My digressive brain started to run wild while watching Bret Victor's fascinating talk Inventing on Principle a few minutes ago.
What if we're wrong?
What if Bret is right and the red, green, refactor isn't a feedback loop that promotes creativity and discovery? Sure, it's fast. It's iterative and it gives us a suite of clearly defined assumptions to rely on in order to gauge the stability of the programs we're building.
But what if such a science-based programming — as I like to think of it — is sacrificing an essential component of the process of building?
I recognize that as someone who begun as a designer I have a tendency to regress to that mean. The one of experimentation, trial and error. The one of repeated fumbles and smudges that with perseverance can turn into a great thing. That's how I instinctively want to write my code even though I know that I'm not skilled or controlled enough to be trusted without the safety net provided by testing.
Or maybe the kind of programming that Bret presents through his innovative development environment is just one other way to code. A way more suited for creating visual output, animations, interfaces. Maybe that's where the front-end development community will gravitate toward. Come to think of it, it would make a lot of sense.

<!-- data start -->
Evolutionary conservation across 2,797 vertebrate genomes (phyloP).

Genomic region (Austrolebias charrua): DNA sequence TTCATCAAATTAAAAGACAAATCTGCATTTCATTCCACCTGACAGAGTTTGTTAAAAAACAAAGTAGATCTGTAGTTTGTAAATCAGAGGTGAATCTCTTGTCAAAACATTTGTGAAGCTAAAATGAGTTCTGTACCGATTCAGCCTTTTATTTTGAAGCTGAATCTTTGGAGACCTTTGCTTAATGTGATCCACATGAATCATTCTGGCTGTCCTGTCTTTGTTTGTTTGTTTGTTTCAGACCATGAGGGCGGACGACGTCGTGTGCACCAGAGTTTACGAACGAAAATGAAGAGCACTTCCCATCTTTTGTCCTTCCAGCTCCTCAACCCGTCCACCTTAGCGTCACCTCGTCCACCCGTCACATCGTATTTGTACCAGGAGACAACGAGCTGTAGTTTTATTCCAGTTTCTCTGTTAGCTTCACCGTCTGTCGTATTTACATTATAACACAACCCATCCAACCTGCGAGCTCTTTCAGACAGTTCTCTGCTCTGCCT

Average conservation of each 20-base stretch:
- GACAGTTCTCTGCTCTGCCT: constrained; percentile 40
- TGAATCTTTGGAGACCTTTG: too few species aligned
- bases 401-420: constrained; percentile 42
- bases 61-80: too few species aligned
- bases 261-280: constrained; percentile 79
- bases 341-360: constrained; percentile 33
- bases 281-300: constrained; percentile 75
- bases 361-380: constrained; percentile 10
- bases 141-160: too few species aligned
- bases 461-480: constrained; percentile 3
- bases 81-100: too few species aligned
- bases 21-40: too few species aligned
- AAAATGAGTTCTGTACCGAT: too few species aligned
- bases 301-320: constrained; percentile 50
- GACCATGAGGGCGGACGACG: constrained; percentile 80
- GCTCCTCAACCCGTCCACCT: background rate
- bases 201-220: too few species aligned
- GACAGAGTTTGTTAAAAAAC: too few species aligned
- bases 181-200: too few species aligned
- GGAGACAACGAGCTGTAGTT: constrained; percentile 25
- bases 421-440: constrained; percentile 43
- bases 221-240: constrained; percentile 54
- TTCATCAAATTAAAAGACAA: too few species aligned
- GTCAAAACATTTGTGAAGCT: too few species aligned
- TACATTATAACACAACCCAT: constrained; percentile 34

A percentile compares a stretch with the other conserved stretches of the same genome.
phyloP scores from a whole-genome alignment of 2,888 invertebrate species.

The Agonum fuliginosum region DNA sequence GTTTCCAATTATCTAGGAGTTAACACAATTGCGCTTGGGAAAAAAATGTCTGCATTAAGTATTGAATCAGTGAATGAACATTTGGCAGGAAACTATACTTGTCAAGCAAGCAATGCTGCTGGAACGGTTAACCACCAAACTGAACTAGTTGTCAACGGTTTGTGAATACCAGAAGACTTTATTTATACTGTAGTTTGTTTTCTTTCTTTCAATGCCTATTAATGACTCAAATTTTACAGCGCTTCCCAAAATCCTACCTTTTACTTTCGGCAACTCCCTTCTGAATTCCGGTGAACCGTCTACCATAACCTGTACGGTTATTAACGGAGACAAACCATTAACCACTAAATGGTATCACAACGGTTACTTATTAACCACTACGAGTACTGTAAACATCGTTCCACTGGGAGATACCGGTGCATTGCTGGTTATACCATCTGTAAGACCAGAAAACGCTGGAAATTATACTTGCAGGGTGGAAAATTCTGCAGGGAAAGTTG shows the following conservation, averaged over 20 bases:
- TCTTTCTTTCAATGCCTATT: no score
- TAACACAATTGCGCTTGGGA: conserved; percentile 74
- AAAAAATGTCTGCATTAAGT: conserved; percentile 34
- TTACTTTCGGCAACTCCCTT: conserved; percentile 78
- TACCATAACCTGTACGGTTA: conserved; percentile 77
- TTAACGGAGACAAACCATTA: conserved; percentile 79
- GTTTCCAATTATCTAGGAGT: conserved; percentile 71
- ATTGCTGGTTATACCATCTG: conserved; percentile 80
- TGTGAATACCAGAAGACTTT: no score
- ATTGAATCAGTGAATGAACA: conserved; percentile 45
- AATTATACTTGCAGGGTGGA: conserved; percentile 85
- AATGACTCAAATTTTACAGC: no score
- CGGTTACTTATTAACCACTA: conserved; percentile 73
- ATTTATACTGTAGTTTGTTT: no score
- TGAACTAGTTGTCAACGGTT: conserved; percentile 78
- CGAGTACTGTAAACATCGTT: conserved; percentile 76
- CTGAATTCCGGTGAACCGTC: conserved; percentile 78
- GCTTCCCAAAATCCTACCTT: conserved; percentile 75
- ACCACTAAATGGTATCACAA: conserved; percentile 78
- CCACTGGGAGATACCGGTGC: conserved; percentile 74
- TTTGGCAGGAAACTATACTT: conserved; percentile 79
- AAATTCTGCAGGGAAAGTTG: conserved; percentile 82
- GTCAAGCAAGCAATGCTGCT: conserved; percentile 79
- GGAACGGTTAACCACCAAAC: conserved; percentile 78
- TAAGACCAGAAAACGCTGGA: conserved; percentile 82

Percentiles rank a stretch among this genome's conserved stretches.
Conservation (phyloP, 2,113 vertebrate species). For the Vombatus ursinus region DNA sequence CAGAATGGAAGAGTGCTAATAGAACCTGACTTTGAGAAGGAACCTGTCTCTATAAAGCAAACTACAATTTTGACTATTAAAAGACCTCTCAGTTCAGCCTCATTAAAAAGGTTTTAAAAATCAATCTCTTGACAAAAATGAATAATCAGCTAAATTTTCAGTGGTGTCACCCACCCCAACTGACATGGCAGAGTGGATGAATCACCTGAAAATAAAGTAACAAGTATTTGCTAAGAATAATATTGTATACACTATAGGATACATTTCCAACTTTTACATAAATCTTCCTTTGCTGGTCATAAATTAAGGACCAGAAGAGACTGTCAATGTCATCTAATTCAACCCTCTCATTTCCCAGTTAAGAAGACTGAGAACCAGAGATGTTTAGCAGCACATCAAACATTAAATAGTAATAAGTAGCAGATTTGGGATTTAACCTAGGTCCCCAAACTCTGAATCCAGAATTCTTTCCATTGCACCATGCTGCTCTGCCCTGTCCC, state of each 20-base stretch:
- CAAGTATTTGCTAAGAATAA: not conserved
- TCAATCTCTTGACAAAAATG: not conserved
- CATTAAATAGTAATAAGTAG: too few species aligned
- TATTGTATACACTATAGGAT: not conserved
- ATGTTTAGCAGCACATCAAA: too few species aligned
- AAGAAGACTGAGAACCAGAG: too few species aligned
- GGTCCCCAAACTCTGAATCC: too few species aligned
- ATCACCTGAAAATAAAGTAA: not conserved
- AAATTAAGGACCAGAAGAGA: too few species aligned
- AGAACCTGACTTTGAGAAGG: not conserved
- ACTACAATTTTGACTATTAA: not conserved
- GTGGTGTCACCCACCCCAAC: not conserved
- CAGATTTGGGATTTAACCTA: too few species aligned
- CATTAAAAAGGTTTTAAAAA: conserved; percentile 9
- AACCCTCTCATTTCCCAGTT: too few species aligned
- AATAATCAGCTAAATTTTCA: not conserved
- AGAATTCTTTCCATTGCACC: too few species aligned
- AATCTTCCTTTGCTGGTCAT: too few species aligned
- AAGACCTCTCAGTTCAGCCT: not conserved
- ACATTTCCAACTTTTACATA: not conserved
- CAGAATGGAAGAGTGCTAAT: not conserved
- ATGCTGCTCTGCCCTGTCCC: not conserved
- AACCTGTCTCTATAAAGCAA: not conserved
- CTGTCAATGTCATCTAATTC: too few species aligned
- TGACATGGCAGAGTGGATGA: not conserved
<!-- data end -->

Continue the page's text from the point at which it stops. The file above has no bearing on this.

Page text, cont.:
It's difficult for me to resist the appeal of a human and feedback-friendly interface. I believe the feedback loop is something too many creators neglect. A sanity check where sanity equates to reality and can take developers back down to the ground when they get lost in abstractions.
Having spent a good part of the afternoon toying with Guard and its various extensions I realize that this kind of fast and tangible output is something I have been craving for.